Deadwood Dick, Kit Carson Jr., Buffalo Bill and the Rest
Gallop Across the Pages of Beadle & Adams' Dime Novels
"I'd a blamed sight rather see the devil, horns, hoofs, and tail, anytime, than Will," Tom Clark tells his fellow Texas Ranger. Tom's concern is echoed by most Texans. Much of the time "Wild Will" is as sane as any other man - but let him get hold of a bottle of rum and one of his "mad fits" is bound to follow. He will surely set off on a rampage of terror and violence. Will, in his wild state, has charged into war-parties of Indians who "shrunk in horror from his insane, maddened eyes..." No one knows exactly what has caused his terrible insanity. Some believe a mysterious curse has transformed him into an omen of evil - the "Maniac of the Chaparrals."
"I ain't afeard o' nothin' human," Tom Clark informs his friend, "but there wasn't nothin' human about the look Will gi'n me as he went past, his horse's tail hissin' like a whip snake on the migrate."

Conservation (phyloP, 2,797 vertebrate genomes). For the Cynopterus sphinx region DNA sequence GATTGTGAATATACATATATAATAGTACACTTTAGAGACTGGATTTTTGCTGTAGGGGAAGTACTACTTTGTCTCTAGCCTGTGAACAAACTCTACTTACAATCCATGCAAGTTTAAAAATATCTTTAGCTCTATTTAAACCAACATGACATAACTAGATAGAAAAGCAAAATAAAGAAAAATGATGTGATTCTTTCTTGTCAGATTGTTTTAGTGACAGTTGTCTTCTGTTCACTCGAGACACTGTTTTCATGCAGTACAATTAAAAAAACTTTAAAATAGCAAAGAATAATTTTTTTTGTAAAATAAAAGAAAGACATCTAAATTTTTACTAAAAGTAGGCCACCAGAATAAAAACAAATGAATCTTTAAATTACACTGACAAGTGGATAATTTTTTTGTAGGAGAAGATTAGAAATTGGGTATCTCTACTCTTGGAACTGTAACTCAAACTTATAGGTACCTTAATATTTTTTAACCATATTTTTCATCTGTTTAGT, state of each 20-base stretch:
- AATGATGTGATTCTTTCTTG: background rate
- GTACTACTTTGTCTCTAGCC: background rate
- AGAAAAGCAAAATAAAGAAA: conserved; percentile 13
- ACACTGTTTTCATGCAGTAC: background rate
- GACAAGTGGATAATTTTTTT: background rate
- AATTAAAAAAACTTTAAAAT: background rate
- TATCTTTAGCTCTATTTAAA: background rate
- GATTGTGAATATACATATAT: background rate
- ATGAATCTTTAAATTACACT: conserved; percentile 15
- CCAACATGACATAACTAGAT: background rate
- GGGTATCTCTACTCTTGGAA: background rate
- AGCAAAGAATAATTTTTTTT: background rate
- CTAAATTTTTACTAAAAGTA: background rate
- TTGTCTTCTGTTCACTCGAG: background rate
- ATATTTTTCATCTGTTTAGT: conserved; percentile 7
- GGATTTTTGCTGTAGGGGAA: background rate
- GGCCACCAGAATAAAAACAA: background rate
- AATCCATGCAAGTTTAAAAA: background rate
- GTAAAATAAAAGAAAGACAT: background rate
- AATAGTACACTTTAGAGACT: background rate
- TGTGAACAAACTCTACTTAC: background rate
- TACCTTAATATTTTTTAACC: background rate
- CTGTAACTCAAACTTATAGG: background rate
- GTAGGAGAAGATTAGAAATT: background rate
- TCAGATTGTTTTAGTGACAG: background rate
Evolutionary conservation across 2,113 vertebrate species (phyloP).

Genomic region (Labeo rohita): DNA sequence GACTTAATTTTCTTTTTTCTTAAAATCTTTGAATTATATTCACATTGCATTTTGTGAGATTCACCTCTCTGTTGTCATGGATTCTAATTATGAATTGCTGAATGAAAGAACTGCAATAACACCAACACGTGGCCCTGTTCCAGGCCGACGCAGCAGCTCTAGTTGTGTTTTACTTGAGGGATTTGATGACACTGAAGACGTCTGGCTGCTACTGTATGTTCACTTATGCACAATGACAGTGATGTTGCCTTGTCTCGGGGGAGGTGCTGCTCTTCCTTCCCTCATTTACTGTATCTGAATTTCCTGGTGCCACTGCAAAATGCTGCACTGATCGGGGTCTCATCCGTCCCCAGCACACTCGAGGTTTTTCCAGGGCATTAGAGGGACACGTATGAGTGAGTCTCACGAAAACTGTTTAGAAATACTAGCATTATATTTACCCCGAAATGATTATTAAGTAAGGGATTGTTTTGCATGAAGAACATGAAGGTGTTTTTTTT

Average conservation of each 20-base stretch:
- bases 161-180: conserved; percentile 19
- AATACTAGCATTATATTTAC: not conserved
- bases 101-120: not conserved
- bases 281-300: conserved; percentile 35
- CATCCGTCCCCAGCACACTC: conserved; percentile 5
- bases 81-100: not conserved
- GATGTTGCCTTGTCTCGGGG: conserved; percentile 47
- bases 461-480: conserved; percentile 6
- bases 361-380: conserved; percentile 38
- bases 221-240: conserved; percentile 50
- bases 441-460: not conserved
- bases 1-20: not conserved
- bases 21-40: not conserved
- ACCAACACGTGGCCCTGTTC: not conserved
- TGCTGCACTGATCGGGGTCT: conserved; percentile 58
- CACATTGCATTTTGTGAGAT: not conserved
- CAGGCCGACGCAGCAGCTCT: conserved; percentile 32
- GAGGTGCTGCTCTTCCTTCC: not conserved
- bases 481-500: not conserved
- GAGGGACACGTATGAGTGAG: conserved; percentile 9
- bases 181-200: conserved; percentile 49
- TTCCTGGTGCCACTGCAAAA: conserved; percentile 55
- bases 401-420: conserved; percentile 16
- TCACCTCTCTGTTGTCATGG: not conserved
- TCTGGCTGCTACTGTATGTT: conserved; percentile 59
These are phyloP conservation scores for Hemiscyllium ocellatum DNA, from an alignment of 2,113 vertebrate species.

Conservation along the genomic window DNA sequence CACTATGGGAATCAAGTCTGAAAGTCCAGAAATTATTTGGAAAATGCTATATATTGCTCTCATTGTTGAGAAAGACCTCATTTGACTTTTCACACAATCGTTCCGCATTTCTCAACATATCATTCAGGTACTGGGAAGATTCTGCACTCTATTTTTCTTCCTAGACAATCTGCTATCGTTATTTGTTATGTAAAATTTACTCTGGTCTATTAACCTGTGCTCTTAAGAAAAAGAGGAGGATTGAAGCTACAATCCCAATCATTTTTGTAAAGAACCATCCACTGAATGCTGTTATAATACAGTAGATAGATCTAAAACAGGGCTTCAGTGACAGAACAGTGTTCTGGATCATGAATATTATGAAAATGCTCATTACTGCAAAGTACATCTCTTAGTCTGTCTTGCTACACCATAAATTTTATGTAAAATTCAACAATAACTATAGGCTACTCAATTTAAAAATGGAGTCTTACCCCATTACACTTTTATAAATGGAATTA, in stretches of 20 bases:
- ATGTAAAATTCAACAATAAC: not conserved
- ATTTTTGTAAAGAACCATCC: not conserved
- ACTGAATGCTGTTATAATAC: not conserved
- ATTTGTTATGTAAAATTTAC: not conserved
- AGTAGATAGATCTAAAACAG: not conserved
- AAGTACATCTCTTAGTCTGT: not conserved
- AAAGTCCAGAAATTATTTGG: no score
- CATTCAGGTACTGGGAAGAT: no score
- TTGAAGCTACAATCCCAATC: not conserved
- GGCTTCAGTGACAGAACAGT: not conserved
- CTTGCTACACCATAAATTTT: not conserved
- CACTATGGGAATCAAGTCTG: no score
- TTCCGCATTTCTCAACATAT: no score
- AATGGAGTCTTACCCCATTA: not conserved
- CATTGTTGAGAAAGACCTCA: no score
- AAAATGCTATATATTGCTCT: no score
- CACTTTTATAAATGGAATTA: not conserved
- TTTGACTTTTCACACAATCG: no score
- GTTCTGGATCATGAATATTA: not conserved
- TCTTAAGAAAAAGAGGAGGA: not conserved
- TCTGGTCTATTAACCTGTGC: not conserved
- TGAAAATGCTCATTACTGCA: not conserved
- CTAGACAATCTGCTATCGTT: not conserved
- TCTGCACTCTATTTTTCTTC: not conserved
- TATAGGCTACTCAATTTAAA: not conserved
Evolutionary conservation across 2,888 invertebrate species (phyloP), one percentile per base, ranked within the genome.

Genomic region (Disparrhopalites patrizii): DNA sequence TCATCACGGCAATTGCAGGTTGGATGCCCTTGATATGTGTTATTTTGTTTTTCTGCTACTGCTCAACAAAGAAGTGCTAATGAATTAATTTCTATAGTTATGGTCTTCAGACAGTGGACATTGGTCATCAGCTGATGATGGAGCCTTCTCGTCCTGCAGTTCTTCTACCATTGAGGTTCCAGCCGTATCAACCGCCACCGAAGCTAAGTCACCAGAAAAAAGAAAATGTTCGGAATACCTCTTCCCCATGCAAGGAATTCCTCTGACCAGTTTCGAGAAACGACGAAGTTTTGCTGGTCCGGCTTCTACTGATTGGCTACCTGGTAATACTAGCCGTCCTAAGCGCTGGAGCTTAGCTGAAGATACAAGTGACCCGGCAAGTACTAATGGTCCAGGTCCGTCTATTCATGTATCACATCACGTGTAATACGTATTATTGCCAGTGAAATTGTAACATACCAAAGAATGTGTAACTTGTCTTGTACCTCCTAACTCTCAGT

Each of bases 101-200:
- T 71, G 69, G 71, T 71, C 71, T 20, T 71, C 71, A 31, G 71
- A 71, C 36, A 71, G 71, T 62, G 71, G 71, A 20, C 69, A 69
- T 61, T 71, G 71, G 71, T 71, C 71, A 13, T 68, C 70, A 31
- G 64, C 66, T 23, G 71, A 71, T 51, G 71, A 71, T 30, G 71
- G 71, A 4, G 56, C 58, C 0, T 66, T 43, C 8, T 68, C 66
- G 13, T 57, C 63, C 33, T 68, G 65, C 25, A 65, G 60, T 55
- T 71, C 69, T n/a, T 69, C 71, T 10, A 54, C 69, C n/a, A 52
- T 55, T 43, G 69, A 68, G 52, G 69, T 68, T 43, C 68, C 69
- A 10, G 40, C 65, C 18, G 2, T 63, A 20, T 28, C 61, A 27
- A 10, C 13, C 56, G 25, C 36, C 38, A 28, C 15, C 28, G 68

Eventually though, human or not, Wild Will met his match, just like all the other sinister villains of the Beadle and Adams' dime novels. He didn't bow out of the story, however, until he had firmly raised rows of goose bumps on thousands of wide-eyed readers. Just like the villains who fought Deadwood Dick, Buffalo Bill, Texas Jack and all the rest of the novels' colorful heroes, poor old Wild Will was doomed from the start. He should have realized - a "bad guy" could never win in a dime novel, no matter how insane his "maddened eyes" were.
As he rode across the pages of "Kit Carson, Jr., the Crack Shot of the West" over a hundred years ago, Wild Will stirred up the same dust as the thousands of characters who rode before and after him. That dust was carried on the winds of the imagination of everyone from freckle-faced farm kids to battle-scarred Civil War soldiers. Those winds would start to blow the minute the reader's eager hands turned the first page of the latest Beadle and Adams' dime novel.